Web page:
How to use multiple SSH keys with Git

For the longest time I wanted to use multiple SSH keys. One for work and one for private use. The magic keyword is GIT_SSH. When this environment variable is set, Git will executes the program that the variable points to: Add this to your .bashrc file:

export GIT_SSH=$HOME/bin/gitssh

Create gitssh in your ~/bin directory

#!/bin/sh
sshkey=$(git config ssh.key)

if [ -z "$sshkey" ]; then
  git_opt=""
else
  git_opt="-i ${sshkey}"
fi
exec ssh $git_opt "$@"

When this is in place you can add your different SSH keys to your projects like:

cd ~/project-1
git config ssh.key $HOME/.ssh/project-1_key.pub
cd ~/project-2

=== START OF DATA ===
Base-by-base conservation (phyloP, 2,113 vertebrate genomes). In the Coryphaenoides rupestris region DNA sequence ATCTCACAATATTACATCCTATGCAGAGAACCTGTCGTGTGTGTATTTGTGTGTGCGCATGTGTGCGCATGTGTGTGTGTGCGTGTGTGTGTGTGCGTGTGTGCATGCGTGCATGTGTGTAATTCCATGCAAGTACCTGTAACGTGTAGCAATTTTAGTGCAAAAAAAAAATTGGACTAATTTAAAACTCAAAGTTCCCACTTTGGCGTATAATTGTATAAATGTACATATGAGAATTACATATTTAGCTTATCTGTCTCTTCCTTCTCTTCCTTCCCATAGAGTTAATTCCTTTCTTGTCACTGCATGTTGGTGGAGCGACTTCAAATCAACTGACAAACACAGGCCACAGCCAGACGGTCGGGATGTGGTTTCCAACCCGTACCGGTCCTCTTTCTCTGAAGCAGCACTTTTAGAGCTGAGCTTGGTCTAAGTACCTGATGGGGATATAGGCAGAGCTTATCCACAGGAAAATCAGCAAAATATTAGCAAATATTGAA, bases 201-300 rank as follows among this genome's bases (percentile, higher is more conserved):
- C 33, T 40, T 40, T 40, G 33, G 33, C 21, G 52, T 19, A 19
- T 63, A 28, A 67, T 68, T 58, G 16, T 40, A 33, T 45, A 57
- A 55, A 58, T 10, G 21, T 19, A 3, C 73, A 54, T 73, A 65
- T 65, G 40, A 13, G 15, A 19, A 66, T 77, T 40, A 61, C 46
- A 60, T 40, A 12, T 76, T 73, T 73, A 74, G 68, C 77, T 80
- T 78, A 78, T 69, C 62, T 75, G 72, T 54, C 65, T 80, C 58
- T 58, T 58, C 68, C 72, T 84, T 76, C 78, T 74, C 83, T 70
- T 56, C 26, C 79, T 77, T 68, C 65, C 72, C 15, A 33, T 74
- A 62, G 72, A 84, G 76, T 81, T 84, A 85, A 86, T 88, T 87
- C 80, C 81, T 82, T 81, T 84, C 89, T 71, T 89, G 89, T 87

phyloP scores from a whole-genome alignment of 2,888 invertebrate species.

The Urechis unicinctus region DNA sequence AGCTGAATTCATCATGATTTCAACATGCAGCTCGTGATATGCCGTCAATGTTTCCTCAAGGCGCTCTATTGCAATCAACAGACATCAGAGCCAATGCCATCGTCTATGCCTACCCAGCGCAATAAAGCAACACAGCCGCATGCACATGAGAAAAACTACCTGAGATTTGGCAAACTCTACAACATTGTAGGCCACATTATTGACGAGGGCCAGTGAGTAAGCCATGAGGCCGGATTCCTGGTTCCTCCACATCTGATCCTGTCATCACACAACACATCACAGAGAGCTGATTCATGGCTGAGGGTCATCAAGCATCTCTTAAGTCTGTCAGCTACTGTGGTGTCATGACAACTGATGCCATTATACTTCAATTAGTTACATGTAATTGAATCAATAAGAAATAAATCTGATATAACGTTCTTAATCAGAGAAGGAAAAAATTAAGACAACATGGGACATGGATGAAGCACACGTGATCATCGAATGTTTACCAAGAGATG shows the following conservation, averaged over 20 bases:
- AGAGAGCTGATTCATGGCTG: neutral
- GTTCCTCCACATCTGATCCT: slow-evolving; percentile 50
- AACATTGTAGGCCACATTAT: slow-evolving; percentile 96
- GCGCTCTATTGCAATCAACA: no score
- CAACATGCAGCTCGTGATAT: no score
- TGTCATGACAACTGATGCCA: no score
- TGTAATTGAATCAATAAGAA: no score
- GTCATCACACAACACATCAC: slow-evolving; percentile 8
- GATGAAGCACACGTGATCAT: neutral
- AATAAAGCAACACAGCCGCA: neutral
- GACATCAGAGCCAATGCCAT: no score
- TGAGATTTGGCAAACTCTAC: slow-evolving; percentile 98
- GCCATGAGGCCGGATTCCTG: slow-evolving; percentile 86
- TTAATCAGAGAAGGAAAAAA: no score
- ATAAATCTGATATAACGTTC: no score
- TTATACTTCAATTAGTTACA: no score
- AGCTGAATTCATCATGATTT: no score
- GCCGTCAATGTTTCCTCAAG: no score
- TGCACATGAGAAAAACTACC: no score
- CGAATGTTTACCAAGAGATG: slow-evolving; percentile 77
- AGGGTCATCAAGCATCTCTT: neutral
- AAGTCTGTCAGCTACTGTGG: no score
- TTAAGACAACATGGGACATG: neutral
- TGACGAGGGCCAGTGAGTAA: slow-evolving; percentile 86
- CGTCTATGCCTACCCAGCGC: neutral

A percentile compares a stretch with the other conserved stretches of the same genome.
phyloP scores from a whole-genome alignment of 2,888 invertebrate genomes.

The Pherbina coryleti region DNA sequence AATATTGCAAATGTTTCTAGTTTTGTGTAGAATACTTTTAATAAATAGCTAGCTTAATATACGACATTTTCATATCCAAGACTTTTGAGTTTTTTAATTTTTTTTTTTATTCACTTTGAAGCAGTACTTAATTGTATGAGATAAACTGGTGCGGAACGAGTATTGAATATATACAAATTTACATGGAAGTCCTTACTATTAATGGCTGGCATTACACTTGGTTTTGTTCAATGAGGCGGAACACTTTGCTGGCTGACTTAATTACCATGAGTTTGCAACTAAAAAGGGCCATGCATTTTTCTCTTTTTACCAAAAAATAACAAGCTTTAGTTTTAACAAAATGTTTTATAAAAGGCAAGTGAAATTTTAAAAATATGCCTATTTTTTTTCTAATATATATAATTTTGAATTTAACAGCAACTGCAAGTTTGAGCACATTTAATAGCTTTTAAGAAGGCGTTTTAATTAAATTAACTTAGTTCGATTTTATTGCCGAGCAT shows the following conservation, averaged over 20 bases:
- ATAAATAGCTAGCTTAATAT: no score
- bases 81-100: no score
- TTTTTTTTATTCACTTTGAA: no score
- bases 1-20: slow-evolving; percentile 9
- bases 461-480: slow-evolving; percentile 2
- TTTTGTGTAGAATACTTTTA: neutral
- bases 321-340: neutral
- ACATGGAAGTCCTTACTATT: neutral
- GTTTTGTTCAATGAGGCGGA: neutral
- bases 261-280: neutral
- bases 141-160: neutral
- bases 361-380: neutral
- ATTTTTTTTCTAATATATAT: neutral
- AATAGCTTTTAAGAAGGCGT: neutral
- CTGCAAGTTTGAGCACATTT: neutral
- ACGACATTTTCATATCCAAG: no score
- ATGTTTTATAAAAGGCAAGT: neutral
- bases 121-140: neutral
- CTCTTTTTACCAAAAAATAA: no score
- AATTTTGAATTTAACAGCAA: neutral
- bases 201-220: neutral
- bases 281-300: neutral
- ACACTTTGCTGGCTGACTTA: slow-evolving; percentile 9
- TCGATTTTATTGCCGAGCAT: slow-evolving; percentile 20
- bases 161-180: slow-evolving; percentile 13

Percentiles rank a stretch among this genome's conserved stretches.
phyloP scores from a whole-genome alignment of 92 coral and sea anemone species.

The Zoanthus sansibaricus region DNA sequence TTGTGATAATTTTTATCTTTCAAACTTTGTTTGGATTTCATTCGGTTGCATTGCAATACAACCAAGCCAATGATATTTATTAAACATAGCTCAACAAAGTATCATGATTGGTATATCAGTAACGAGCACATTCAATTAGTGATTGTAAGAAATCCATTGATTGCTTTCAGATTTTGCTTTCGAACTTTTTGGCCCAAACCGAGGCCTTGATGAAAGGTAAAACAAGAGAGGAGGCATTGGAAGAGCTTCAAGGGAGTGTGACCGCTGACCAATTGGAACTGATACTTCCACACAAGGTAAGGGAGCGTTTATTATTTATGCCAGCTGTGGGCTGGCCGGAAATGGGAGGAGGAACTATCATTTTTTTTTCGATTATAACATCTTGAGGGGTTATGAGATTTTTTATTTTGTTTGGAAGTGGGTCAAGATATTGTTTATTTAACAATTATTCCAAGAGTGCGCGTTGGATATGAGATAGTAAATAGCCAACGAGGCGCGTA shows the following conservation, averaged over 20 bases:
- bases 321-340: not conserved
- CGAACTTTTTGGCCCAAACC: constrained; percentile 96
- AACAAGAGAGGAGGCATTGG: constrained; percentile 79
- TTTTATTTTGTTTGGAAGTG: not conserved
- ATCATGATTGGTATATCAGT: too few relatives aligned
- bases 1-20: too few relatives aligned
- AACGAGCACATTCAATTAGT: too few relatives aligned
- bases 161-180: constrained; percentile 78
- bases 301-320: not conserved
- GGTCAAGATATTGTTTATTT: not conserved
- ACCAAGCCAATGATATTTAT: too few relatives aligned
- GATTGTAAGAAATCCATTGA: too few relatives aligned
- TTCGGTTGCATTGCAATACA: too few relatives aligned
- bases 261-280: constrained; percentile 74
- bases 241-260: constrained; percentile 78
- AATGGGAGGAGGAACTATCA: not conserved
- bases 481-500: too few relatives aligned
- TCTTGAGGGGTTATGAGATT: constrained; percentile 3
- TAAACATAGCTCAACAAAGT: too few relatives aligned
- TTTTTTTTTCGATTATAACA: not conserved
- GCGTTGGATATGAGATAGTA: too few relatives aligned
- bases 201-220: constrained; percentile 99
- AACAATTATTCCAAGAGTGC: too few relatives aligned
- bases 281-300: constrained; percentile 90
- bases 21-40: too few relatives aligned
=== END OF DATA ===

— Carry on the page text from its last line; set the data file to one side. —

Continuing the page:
git config ssh.key $HOME/.ssh/project-2_key.pub

You also might want to have different email addresses for the repositories. The best way is to set the user.email config setting in your repositories like:

git config user.name foo.bar@example.com

One last note, if you add the above you need to add ssh.key to all your repositories. So what do you do if you need to clone a new repository? You do not have any repository to get ssh.key. The solution is to add it when you clone.

git clone -c ssh.key=~/.ssh/id_rsa_work.pub git://git.foo.bar/proj.git

And if you are lazy like me you can create aliases out of this:

git config --global alias.cp 'clone -c ssh.key=~/.ssh/id_rsa.pub'
git config --global alias.cw 'clone -c ssh.key=~/.ssh/id_rsa_work.pub'

So then you only have to type:

git cp git://git.foo.bar/proj1.git
git cw git://git.foo.bar/proj2.git

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